What We’re Looking Forward To in 2022: Part One

After a rather lacklustre 2021, 2022 is looking stellar in terms of cultural releases. We've rounded up the best in TV, film and art to see this year.


Kicking off this month is The Gilded Age, (NOW, 25th January) Julian Fellowes’ latest costume drama which is set in 1880s America and stars Meryl Streep’s daughter, Louisa Jacobsen.  (Do read this fascinating piece from Town & Country on Fellowes’ breakthrough film Gosford Park celebrating it’s 20th anniversary this year).

The much anticipated Series 2 of Bridgerton is released 25th March on Netflix in which this time it’s the turn of the eldest son, Anthony, to look for a marriage partner (his sassy love interest is provided by Simone Ashley, one of the stars of Love Education).

And f you’re in the mood for yet more period drama (and we always are!) then don’t miss Dakota Johnson in Persuasion on Netflix coming in May with Henry Golding as her cousin, Mr Elliot.

On the 22nd July, Where the Crawdads Sing, the film adaptation of the best-selling book starring Daisy Edgar-Jones will be released and on 24th June, Baz Luhrmann’s Elvis Presley Biopic is out (and already generating Oscar buzz). Followed closely by Ana de Armas, who will make her Netflix debut as Marilyn Monroe in Andrew Dominik’s adaptation of Joyce Carol Oates’ Blonde.

Still to find release dates but coming out later this year are: Series 5 of The Crown, Sally Rooney’s Conversations with Friends on BBC3 and the tv adaptation of the Dolly Alderton novel, Everything I know about Love on BBC1.

And finally, just started filming this month is Ridley Scott’s Napoleon Bonaparte biopic starring Joaquin Phoenix – who last worked with Scott on his Oscar-winning epic Gladiator – and who will star as the French general in Kitbag, while Jodie Comer will appear as Empress Joséphine. We can’t wait!



Starting off a great year of art shows, is Francis Bacon: Man and Beast at the Royal Academy (29th January – 17th April 2022).  Bacon’s visceral paintings trace the fine line between what is human and what is animal in this exhibition that brings together some of his earliest works and final paintings, many never shown in one setting before.  See a trailer for the show here.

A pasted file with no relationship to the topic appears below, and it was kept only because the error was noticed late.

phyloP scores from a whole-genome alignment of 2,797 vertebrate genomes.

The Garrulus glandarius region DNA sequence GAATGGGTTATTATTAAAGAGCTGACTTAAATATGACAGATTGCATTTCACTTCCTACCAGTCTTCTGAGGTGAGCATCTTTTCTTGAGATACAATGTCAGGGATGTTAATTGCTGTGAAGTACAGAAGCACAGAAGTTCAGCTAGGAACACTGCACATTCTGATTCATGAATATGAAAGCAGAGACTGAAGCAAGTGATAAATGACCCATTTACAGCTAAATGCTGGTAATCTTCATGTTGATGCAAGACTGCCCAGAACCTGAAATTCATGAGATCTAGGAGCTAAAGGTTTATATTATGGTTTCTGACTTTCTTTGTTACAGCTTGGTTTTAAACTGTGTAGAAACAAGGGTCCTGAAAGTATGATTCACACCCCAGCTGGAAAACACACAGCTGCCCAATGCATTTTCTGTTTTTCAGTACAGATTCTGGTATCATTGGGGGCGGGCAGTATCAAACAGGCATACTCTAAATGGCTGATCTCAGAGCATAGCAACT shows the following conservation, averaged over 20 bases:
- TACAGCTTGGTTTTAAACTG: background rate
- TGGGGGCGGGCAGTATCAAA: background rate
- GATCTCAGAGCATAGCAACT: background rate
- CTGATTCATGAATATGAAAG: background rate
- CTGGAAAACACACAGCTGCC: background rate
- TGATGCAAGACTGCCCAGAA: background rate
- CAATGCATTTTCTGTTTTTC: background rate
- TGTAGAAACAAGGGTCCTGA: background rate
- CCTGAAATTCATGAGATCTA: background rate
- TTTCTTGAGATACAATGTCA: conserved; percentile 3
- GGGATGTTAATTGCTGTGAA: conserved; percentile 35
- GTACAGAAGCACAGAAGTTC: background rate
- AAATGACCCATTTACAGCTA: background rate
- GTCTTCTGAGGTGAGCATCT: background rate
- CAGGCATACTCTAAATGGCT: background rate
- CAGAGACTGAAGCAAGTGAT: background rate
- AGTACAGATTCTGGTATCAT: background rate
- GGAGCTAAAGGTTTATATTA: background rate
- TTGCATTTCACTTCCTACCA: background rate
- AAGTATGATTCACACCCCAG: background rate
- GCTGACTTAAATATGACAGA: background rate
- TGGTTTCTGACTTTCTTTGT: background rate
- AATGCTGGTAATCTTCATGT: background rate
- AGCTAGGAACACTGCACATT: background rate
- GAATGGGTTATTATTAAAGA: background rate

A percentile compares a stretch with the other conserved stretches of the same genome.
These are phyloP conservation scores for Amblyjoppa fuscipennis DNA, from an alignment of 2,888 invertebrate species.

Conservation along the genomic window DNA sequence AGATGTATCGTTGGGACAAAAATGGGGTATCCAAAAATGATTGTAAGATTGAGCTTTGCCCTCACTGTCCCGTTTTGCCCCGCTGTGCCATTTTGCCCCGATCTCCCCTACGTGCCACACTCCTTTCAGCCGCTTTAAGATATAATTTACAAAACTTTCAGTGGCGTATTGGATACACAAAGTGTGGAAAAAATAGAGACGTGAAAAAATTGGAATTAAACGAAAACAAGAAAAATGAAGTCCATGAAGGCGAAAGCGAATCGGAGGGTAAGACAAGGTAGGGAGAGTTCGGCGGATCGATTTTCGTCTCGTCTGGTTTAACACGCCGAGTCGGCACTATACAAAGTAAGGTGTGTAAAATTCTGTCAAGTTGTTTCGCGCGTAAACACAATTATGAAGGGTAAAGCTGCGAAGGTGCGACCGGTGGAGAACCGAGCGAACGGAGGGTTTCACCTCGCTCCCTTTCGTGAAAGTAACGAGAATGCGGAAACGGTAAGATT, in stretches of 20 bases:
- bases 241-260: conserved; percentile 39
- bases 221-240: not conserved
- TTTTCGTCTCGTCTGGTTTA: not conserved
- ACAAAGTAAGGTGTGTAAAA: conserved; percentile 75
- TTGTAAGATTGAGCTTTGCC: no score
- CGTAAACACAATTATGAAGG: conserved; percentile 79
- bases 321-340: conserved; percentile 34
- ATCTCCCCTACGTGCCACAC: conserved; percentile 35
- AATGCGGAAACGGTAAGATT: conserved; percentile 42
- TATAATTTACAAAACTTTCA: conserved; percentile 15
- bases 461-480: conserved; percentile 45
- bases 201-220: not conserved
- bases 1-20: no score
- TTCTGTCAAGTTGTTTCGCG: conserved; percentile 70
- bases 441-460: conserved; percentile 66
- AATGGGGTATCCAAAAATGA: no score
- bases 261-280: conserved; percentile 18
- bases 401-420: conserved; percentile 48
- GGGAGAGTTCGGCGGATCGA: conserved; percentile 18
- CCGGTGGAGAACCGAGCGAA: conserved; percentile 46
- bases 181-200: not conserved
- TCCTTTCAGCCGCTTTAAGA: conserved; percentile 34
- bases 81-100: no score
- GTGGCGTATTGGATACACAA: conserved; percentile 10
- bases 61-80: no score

From 3rd February until 8th May, The Courtauld Gallery  will stage the first-ever exhibition of 15 of Van Gogh’s self-portraits.  including Self-Portrait as a Painter (1853-1890), Self-Portrait with Bandaged Ear (1889) and Self-Portrait with Grey Felt Hat (1887) .  Many of these are rarely loaned so it will be fascinating to see so many of them (about half his total self-portraiture) together.

Self-Portrait with Grey Felt Hat by Vincent Van Gogh (1887)

Indeed, February continues to be a bumper month for art openings. On the 9th February, Louise Bourgeois: The Woven Child opens at The Hayward Gallery (running until 15th March) which is the first major exhibition to focus solely on her work using fabric and textiles from the last two decades of her life.

Louise Bourgeois, Spider, 1997. © The Easton Foundation/Licensed by DACS, UK. Photo: Erika Ede, Bilbao

On the 12th February, Beatrix Potter: Drawn to Nature can be found at the V&A until 25th September. A family friendly show in collaboration with the National Trust, it will show visitors how much Potter drew on nature for her inspiration. and life as a scientist and conservationist. On the 24th February Surrealism Beyond Border at Tate Modern (until 29th August) is a major review of the Surrealist movement which aims to show it’s lifespan over 50 years and across many continents. And Whistler’s Woman in White: Joanna Hiffernan is at the Royal Academy from 26th February to the 22nd May and looks at the special relationship which lasted over two decades between Whistler and Hiffernan.

A review of Raphael’s complete career, from painter, architect, draughtsman, archaeologist and poet, is at the National Gallery, 9th April to the 31st July. And finally, one of the biggest blockbusters of the year, Cezanne, opens at Tate Modern, from 6th October to the 12th March 2023 which promises to set the artist in context, looking at his whole career, from ambitious young painter from the South of France to the established Impressionist and beyond.

Paul Cezanne. The Basket of Apples, c. 1893. The Art Institute of Chicago, Helen Birch Bartlett Memorial Collection.
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